Aaron Eckhart, Gwyneth Paltrow, ...
Credit: Posession: David Appleby

In Possession, Gwyneth Paltrow plays an esteemed British literary professor who’s supposed to be an uptight gender-studies feminist, but the moment she walks on screen, wearing her platinum-silk hair up in the sort of bun that once signified soft-core bottled passion, she’s the most radiant, swankily sexy poststructuralist you’ve ever seen. Her costar, Aaron Eckhart, plays an American English scholar, and Eckhart, with a grin that’s all frat-house beer and cheer, is similarly afflicted with a too-hot-for-the-room aura. When he takes his shirt off to leap into a river, it’s supposed to be a key moment of flirtation, but instead it’s the coyest of camp: Eckhart isn’t just lean, he’s cut (it must be all that time spent shelving items in musty libraries), and Paltrow looks more than ready to devour him.

These two team up for what’s meant to be a literary-erotic adventure, going through a stash of hundred-year-old letters that reveal a hidden and explosive love affair. Adapted from A.S. Byatt’s 1990 novel, ”Possession” was cowritten and directed by the formerly savage Neil LaBute (”In the Company of Men”), who, after his screwball stretch with ”Nurse Betty,” clearly relished the chance to stretch even further. Yet just because LaBute has the inclination, and the competence, to make a decorous academic love story doesn’t mean that he’s suited to it.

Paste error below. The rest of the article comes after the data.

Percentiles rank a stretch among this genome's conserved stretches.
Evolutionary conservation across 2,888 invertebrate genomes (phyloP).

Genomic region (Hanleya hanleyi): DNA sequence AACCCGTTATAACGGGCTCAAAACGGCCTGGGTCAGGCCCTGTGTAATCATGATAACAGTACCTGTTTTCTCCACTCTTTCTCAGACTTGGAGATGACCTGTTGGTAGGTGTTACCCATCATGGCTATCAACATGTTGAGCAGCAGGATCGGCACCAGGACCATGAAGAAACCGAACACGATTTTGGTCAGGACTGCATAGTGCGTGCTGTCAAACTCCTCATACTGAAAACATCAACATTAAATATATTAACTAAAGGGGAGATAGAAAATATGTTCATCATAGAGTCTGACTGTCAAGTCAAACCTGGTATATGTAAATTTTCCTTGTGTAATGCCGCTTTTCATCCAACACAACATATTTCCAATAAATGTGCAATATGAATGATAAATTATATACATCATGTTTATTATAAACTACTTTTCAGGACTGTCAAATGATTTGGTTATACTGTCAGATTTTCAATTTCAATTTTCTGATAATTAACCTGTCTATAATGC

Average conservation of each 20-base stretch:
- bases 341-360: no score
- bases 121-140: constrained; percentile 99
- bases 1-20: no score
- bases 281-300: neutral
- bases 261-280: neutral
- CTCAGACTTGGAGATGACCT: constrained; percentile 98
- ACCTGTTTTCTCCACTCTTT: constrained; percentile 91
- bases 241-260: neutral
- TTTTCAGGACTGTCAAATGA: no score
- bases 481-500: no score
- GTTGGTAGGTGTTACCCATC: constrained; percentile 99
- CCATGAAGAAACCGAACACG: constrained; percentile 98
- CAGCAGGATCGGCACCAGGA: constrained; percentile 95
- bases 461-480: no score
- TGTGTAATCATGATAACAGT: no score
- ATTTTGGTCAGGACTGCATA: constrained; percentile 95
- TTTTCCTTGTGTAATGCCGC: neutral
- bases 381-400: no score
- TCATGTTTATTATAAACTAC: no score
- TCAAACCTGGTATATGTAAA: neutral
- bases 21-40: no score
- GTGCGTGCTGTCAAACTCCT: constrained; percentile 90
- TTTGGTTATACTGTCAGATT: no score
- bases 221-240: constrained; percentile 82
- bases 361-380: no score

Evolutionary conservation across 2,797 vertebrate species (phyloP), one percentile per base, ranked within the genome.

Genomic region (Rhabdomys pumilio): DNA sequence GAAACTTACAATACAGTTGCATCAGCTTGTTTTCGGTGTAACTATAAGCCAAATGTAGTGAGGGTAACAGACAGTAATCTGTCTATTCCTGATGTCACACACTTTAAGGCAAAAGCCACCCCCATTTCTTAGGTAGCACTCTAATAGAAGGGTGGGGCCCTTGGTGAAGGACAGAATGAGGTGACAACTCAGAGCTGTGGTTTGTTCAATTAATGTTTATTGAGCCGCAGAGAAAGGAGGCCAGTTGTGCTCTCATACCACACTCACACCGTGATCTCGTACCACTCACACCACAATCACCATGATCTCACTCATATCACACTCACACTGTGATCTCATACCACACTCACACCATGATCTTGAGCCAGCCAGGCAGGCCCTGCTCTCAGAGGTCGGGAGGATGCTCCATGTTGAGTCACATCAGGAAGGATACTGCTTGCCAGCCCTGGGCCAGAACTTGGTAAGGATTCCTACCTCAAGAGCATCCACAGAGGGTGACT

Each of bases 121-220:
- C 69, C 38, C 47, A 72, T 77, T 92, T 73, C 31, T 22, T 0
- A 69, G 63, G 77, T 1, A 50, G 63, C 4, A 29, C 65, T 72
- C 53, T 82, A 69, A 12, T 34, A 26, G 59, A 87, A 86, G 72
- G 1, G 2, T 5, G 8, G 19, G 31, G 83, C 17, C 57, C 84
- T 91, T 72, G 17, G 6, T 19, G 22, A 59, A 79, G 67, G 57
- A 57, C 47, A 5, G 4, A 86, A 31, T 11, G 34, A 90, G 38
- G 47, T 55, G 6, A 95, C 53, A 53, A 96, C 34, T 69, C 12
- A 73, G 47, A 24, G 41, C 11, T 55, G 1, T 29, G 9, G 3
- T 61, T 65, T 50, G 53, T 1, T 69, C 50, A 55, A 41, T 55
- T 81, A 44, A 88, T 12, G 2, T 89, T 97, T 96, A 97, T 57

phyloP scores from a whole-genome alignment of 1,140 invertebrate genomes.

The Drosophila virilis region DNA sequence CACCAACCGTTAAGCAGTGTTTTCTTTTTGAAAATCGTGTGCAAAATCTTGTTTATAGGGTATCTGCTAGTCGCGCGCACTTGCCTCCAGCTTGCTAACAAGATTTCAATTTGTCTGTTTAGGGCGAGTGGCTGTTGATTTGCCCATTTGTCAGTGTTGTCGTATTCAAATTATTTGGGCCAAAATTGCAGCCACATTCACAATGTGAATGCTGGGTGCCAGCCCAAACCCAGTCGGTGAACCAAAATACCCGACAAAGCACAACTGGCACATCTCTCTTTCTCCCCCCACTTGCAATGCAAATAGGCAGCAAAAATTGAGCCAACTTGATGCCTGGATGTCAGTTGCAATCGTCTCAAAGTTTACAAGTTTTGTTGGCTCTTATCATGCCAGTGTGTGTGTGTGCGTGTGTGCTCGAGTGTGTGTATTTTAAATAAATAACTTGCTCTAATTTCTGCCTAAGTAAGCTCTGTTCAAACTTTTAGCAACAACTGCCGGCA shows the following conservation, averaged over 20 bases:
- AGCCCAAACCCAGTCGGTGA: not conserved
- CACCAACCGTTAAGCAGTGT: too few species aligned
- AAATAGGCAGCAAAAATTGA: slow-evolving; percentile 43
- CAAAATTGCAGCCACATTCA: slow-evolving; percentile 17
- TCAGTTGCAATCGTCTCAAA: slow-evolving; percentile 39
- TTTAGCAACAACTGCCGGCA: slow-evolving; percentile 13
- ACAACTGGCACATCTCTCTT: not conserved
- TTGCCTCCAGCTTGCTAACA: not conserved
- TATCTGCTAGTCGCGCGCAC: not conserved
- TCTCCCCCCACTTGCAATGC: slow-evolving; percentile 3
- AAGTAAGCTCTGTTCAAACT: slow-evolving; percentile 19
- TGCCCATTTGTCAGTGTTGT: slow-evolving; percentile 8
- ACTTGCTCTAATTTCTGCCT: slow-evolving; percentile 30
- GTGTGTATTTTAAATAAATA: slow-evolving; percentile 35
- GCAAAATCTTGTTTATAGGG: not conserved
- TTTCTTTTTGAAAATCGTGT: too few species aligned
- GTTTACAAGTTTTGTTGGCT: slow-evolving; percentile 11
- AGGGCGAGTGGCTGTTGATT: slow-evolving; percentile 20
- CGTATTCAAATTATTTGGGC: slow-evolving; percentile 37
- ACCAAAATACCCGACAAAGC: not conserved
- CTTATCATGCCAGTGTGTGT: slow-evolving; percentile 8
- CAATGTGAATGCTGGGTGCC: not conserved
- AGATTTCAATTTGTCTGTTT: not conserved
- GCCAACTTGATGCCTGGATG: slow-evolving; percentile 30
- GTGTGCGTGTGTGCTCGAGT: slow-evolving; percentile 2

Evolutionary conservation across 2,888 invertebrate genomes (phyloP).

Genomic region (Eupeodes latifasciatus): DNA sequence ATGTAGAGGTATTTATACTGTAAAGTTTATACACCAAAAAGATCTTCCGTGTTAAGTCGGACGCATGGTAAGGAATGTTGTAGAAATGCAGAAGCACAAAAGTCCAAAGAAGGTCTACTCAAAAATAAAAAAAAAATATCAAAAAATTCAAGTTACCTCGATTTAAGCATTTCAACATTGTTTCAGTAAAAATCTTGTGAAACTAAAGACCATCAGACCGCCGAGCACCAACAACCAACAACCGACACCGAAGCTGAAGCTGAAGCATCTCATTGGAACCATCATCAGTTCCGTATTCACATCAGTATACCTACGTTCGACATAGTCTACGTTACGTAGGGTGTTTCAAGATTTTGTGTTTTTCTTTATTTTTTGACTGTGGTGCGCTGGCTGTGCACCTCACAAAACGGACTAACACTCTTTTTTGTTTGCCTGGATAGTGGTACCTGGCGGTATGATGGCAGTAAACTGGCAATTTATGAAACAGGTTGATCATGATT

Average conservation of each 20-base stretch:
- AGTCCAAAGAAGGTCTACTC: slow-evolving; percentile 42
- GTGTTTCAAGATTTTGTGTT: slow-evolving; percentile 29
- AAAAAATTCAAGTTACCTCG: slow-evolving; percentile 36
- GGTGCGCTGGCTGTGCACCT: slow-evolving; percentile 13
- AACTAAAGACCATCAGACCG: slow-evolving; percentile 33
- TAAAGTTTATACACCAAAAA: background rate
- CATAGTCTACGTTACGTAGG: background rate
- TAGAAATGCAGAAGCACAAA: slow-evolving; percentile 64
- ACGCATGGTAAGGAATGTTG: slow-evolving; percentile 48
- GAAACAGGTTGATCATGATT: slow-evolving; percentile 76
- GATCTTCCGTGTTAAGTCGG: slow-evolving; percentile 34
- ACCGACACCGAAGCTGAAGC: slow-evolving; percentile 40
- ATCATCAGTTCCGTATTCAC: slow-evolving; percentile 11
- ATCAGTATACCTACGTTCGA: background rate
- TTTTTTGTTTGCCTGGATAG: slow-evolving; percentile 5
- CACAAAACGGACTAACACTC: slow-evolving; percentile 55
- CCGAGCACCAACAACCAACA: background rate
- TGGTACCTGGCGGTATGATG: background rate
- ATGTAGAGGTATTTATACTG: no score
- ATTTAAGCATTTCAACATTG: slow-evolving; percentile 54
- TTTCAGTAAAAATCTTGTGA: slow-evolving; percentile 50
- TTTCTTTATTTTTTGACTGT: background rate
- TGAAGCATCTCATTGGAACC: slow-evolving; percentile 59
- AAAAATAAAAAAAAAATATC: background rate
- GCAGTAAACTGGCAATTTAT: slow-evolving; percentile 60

”Possession,” at heart, was a novel about sitting around reading letters, and the epistolary form doesn’t translate. The movie is intelligent yet lifeless; it’s all wisps and abstractions. The Victorians, declaring their love by quill pen, are meant to be purer in their passion than the ”liberated” moderns, but this irony, recycled from ”The French Lieutenant’s Woman,” is tame and old hat now. Each time the film flashes back to the historical amour, there are Jeremy Northam and Jennifer Ehle, letting sensual love dissolve propriety the way it has in every third-rate Brit costume romance since Merchant met Ivory.

  • Movie
  • 102 minutes